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Tomatoes, leeks, potatoes and cabbage

Posted by Guy Barter on 21 Aug 2007 at 09:33 PM

More rain, more spraying but the blight seems to be held in check for now.  The ‘Ferline' tomatoes are ripening and I picked the first ripe tomato from the allotment.  I am still puzzled by the lack of growth and suspect that potato cyst nematode, always common on allotments, might be involved.  To help overcome it I have drawn earth around the stems of some tomatoes to see if that will grow more roots.  The ‘earthing-up' also helps deal with weeds. 

There is no sign of the late summer slowdown of growth yet and weeds are still growing vigorously.  A hoeing and weeding session cleaned up the plot on Saturday morning.  With more rain forecast hoed-up weeds were laboriously picked up and removed to the compost pits to prevent recovery in subsequent wet spells. But all the bending made my back twinge so I was glad that we had visitors for the rest of the weekend so I could have a break.   

Fertiliser, double-strength growmore, was applied where a light top-dressing seems necessary to keep young crops growing; beetroot, courgettes (late sowings), cucumbers, fennel, French beans (sowings made after mid-July), salads and tomatoes (last resort for poor crops). 

Paths were mown again and the edges are now ready for trimming straight.  The strawberries were mown over as well to remove old foliage and allow access to weeds. 

Leeks are growing fantastically on the allotment site with some magnificent crops on many people's plots.  My early F1 hybrid leeks are ready to use already and none have run to seed. Leeks planted more recently will be in good condition for winter.  Leek moth appears to have been halted by heavy application of derris.  Rust is at bearable levels despite the mild wet weather.  However nearby oriental salad onions have been attacked.  These onions are a different species to the western salad onions and seem more susceptible to leek rust.  It does not matter as the affected leaves are discarded and the long white stems consumed.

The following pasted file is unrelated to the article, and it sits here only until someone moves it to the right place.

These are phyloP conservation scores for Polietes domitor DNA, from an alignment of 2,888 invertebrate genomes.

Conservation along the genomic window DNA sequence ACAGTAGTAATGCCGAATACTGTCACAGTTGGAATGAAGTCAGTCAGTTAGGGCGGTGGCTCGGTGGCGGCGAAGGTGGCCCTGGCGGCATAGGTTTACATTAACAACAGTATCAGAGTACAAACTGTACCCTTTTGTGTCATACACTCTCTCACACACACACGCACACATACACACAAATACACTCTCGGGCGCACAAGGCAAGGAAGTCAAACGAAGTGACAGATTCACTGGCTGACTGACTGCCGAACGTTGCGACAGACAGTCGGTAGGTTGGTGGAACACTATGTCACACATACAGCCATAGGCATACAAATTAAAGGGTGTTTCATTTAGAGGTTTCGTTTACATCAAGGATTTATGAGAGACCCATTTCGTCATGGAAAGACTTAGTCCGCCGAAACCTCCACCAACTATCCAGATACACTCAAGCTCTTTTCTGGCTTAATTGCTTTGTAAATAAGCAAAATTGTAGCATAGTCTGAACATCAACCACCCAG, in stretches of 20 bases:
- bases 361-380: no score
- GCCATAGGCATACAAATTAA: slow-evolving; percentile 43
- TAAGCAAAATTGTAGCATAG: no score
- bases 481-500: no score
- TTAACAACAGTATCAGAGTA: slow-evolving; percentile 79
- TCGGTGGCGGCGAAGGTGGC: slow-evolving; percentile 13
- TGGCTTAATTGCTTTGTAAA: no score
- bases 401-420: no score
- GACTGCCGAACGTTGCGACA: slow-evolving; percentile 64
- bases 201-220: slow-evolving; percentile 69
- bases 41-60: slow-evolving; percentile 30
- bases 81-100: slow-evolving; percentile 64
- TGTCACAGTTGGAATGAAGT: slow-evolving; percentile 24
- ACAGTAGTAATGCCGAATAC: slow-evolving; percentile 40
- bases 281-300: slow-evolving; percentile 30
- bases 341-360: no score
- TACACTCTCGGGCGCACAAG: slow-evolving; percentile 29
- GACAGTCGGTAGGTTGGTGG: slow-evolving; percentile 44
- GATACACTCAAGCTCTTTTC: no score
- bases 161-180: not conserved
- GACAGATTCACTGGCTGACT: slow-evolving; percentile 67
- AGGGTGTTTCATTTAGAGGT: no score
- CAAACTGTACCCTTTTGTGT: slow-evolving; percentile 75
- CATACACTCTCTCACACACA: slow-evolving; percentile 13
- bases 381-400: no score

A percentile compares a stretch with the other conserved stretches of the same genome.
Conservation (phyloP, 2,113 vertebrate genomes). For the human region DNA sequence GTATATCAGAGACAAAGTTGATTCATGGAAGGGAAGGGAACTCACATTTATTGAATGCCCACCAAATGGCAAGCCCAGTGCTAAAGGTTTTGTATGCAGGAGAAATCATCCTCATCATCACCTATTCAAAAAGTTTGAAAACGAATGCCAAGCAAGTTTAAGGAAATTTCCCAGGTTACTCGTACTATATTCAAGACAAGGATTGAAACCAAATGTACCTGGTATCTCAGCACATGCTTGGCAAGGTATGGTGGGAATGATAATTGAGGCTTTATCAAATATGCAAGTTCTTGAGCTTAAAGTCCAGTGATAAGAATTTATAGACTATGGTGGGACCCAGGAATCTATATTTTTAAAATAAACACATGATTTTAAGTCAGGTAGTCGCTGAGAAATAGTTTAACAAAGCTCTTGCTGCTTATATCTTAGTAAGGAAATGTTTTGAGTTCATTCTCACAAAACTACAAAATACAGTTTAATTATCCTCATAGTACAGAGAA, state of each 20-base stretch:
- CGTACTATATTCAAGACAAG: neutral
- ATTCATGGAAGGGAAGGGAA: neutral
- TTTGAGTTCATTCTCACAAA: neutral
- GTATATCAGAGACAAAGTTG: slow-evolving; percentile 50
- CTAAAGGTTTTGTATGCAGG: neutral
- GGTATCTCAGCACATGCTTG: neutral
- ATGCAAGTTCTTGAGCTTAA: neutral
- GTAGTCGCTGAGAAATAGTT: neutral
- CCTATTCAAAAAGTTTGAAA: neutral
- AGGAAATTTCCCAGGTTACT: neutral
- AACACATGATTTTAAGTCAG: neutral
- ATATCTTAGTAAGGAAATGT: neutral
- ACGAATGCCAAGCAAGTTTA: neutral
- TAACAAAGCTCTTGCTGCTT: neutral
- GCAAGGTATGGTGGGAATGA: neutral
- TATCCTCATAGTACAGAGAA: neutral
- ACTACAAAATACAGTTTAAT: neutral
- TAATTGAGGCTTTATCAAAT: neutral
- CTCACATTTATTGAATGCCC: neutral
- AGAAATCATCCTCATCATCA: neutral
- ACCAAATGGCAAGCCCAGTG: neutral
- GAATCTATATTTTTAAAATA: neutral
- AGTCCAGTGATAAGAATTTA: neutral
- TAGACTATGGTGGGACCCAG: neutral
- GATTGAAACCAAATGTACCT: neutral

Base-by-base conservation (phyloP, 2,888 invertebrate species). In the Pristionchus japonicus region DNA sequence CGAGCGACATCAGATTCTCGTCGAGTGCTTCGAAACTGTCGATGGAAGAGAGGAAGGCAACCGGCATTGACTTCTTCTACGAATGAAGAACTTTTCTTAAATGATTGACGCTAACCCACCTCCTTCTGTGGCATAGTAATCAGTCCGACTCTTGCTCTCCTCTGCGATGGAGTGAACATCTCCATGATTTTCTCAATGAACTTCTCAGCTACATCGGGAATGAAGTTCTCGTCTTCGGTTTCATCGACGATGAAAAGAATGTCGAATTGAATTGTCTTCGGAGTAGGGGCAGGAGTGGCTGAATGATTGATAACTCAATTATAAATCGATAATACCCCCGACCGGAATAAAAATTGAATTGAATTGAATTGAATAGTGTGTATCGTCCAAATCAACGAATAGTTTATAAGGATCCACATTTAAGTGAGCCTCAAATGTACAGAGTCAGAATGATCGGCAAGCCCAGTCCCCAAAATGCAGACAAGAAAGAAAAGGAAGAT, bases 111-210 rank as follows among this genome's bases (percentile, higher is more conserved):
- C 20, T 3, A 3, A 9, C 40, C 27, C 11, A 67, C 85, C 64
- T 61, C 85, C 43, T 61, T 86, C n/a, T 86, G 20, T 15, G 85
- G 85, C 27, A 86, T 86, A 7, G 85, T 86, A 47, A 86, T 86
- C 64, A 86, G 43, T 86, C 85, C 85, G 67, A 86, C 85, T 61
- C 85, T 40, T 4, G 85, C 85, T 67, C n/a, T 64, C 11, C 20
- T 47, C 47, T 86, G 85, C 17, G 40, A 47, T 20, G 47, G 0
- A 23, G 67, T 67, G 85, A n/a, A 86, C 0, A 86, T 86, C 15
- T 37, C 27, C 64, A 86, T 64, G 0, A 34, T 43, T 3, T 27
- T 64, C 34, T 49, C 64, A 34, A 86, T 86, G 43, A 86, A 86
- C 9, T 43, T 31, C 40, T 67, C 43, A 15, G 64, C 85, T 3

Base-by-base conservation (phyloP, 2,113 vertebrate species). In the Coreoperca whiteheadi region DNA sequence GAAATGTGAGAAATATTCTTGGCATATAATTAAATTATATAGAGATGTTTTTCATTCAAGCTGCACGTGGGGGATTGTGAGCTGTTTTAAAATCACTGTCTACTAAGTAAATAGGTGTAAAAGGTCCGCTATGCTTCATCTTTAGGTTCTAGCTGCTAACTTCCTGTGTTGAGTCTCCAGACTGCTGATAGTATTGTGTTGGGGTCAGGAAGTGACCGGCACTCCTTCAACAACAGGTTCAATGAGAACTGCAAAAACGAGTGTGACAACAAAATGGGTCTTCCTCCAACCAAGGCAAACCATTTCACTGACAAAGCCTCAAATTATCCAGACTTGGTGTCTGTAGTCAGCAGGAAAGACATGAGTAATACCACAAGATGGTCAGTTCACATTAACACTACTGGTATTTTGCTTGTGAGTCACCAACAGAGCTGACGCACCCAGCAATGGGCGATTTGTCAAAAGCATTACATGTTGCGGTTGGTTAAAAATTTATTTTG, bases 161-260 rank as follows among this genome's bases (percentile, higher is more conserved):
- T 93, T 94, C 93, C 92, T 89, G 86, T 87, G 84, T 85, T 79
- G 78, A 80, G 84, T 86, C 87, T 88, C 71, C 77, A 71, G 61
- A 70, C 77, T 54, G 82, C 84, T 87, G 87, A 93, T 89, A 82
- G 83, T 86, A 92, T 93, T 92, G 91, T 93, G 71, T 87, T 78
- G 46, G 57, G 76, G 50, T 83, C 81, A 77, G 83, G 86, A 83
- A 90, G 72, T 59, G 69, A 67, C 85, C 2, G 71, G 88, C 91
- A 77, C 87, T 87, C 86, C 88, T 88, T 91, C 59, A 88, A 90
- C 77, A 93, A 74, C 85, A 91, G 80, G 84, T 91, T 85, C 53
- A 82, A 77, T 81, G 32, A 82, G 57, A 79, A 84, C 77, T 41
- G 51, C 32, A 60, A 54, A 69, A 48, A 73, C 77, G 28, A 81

Some more potatoes were dug; ‘Mayan Gold', this new cultivar from a novel inter-species cross is susceptible to blight, but it cropped very well and the flavour is good - almost nutty. I also lifted a sample of ‘Ambo' that produced such huge tubers last year.  Tuber size is slightly more moderate this year and more rounded in shape.  In fact, all the signs are that they will be a better crop of ‘bakers' than last year with the yield almost as good as in 2006. 

Potato lifting time is nearly here with the crop hardening its skin in drying soil under the black polythene sheeting.  I would like to get the whole lot up by mid-September so the rainy weather on Sunday was a good opportunity, after my duties as host were over, to start preparing the potato store.

Last year I did much work trying to get melons and aubergines to grow in the allotment, but they took up a lot of space and time and then succumbed to verticillium wilt (common where potatoes have been frequently grown).   This year the slugs ate the melons and the aubergines are grown in the back garden in pots. Fortunately, given the weather, this year I decided to put more faith in sturdy brassicas.  As the wet summer progressed I changed the emphasis on planting to more brassias and fewer tender crops.  The early cabbage ‘Hispi' were good, but now, somewhat later ‘Duchy' are a revelation in sweet flavoursome cabbages that are delightful when stir fried.  To my surprise some weary calabrese suddenly burst into growth and produced a useful crop - not unrelated to recent fertiliser dressings I suspect.  Purple cauliflower ‘Graffiti' has also surprised me by sudden heading.  I rather hoped it would crop later and perhaps the remainder will.  It is a most attractive and unusual plant. 

The last few onions were lifted and stored - ‘Kamal', a red cultivar that has done rather poorly although given the weather and heavy attacks of downy mildew perhaps it has potential in better years.  I won't try it again from seed, but I think the sets have potential.  I now have enough onions in store for the next eight months.


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